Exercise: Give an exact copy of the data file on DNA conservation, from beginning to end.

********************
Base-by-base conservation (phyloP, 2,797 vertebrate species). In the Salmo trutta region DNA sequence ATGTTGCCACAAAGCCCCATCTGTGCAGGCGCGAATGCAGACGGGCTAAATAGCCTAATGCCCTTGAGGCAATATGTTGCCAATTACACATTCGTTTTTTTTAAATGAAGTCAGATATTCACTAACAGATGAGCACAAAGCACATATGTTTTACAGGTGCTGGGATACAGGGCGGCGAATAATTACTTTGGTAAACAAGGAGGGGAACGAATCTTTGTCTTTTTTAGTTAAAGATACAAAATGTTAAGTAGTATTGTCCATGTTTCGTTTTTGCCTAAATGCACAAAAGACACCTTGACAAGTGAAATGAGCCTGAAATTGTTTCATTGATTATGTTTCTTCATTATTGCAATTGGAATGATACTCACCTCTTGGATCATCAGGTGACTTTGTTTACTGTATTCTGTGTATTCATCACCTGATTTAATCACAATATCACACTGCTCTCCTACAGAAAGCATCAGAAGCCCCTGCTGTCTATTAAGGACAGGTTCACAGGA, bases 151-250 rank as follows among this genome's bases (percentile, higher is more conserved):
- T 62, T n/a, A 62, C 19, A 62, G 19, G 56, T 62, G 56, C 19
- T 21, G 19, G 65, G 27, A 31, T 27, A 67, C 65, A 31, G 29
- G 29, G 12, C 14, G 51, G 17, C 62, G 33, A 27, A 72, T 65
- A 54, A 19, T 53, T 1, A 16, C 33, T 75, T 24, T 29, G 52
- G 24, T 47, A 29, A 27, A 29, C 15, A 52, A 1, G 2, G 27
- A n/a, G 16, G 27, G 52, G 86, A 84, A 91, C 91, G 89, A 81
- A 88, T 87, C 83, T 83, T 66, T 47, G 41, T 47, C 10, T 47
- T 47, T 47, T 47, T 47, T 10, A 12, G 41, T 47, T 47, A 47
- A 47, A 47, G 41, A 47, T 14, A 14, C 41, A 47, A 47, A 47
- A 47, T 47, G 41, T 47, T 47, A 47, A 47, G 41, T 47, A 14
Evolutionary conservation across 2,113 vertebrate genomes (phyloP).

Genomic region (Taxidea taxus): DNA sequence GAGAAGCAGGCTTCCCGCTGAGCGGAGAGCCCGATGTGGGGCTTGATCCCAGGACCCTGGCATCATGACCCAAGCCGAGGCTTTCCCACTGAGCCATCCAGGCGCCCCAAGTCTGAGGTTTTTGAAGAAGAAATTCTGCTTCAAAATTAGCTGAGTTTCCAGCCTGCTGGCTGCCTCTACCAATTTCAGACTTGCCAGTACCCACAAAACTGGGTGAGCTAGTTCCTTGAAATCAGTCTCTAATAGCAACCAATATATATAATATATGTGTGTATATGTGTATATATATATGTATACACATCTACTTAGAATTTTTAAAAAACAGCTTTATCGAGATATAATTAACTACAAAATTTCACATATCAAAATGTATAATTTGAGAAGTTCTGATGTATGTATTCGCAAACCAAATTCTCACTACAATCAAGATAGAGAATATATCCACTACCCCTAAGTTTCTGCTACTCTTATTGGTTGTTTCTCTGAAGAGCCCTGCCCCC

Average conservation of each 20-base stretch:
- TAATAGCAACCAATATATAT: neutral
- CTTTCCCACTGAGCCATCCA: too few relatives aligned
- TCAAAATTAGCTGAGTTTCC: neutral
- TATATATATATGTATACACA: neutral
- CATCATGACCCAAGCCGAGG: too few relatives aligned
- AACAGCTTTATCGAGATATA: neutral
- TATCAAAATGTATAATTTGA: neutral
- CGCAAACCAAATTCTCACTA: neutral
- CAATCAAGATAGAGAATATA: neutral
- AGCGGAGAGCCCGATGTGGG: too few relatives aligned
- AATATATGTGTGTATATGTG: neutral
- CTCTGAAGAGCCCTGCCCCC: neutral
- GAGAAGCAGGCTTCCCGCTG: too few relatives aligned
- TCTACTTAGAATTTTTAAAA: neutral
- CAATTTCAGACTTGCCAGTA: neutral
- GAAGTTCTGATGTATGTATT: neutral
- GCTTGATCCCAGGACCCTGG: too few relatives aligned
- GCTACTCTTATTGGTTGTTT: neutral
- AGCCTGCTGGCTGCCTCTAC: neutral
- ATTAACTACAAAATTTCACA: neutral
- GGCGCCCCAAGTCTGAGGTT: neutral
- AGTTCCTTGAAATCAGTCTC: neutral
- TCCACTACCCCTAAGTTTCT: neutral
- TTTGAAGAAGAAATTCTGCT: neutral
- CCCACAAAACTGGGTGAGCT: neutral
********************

Base-by-base conservation (phyloP, 2,797 vertebrate species). In the Salmo trutta region DNA sequence ATGTTGCCACAAAGCCCCATCTGTGCAGGCGCGAATGCAGACGGGCTAAATAGCCTAATGCCCTTGAGGCAATATGTTGCCAATTACACATTCGTTTTTTTTAAATGAAGTCAGATATTCACTAACAGATGAGCACAAAGCACATATGTTTTACAGGTGCTGGGATACAGGGCGGCGAATAATTACTTTGGTAAACAAGGAGGGGAACGAATCTTTGTCTTTTTTAGTTAAAGATACAAAATGTTAAGTAGTATTGTCCATGTTTCGTTTTTGCCTAAATGCACAAAAGACACCTTGACAAGTGAAATGAGCCTGAAATTGTTTCATTGATTATGTTTCTTCATTATTGCAATTGGAATGATACTCACCTCTTGGATCATCAGGTGACTTTGTTTACTGTATTCTGTGTATTCATCACCTGATTTAATCACAATATCACACTGCTCTCCTACAGAAAGCATCAGAAGCCCCTGCTGTCTATTAAGGACAGGTTCACAGGA, bases 151-250 rank as follows among this genome's bases (percentile, higher is more conserved):
- T 62, T n/a, A 62, C 19, A 62, G 19, G 56, T 62, G 56, C 19
- T 21, G 19, G 65, G 27, A 31, T 27, A 67, C 65, A 31, G 29
- G 29, G 12, C 14, G 51, G 17, C 62, G 33, A 27, A 72, T 65
- A 54, A 19, T 53, T 1, A 16, C 33, T 75, T 24, T 29, G 52
- G 24, T 47, A 29, A 27, A 29, C 15, A 52, A 1, G 2, G 27
- A n/a, G 16, G 27, G 52, G 86, A 84, A 91, C 91, G 89, A 81
- A 88, T 87, C 83, T 83, T 66, T 47, G 41, T 47, C 10, T 47
- T 47, T 47, T 47, T 47, T 10, A 12, G 41, T 47, T 47, A 47
- A 47, A 47, G 41, A 47, T 14, A 14, C 41, A 47, A 47, A 47
- A 47, T 47, G 41, T 47, T 47, A 47, A 47, G 41, T 47, A 14
Evolutionary conservation across 2,113 vertebrate genomes (phyloP).

Genomic region (Taxidea taxus): DNA sequence GAGAAGCAGGCTTCCCGCTGAGCGGAGAGCCCGATGTGGGGCTTGATCCCAGGACCCTGGCATCATGACCCAAGCCGAGGCTTTCCCACTGAGCCATCCAGGCGCCCCAAGTCTGAGGTTTTTGAAGAAGAAATTCTGCTTCAAAATTAGCTGAGTTTCCAGCCTGCTGGCTGCCTCTACCAATTTCAGACTTGCCAGTACCCACAAAACTGGGTGAGCTAGTTCCTTGAAATCAGTCTCTAATAGCAACCAATATATATAATATATGTGTGTATATGTGTATATATATATGTATACACATCTACTTAGAATTTTTAAAAAACAGCTTTATCGAGATATAATTAACTACAAAATTTCACATATCAAAATGTATAATTTGAGAAGTTCTGATGTATGTATTCGCAAACCAAATTCTCACTACAATCAAGATAGAGAATATATCCACTACCCCTAAGTTTCTGCTACTCTTATTGGTTGTTTCTCTGAAGAGCCCTGCCCCC

Average conservation of each 20-base stretch:
- TAATAGCAACCAATATATAT: neutral
- CTTTCCCACTGAGCCATCCA: too few relatives aligned
- TCAAAATTAGCTGAGTTTCC: neutral
- TATATATATATGTATACACA: neutral
- CATCATGACCCAAGCCGAGG: too few relatives aligned
- AACAGCTTTATCGAGATATA: neutral
- TATCAAAATGTATAATTTGA: neutral
- CGCAAACCAAATTCTCACTA: neutral
- CAATCAAGATAGAGAATATA: neutral
- AGCGGAGAGCCCGATGTGGG: too few relatives aligned
- AATATATGTGTGTATATGTG: neutral
- CTCTGAAGAGCCCTGCCCCC: neutral
- GAGAAGCAGGCTTCCCGCTG: too few relatives aligned
- TCTACTTAGAATTTTTAAAA: neutral
- CAATTTCAGACTTGCCAGTA: neutral
- GAAGTTCTGATGTATGTATT: neutral
- GCTTGATCCCAGGACCCTGG: too few relatives aligned
- GCTACTCTTATTGGTTGTTT: neutral
- AGCCTGCTGGCTGCCTCTAC: neutral
- ATTAACTACAAAATTTCACA: neutral
- GGCGCCCCAAGTCTGAGGTT: neutral
- AGTTCCTTGAAATCAGTCTC: neutral
- TCCACTACCCCTAAGTTTCT: neutral
- TTTGAAGAAGAAATTCTGCT: neutral
- CCCACAAAACTGGGTGAGCT: neutral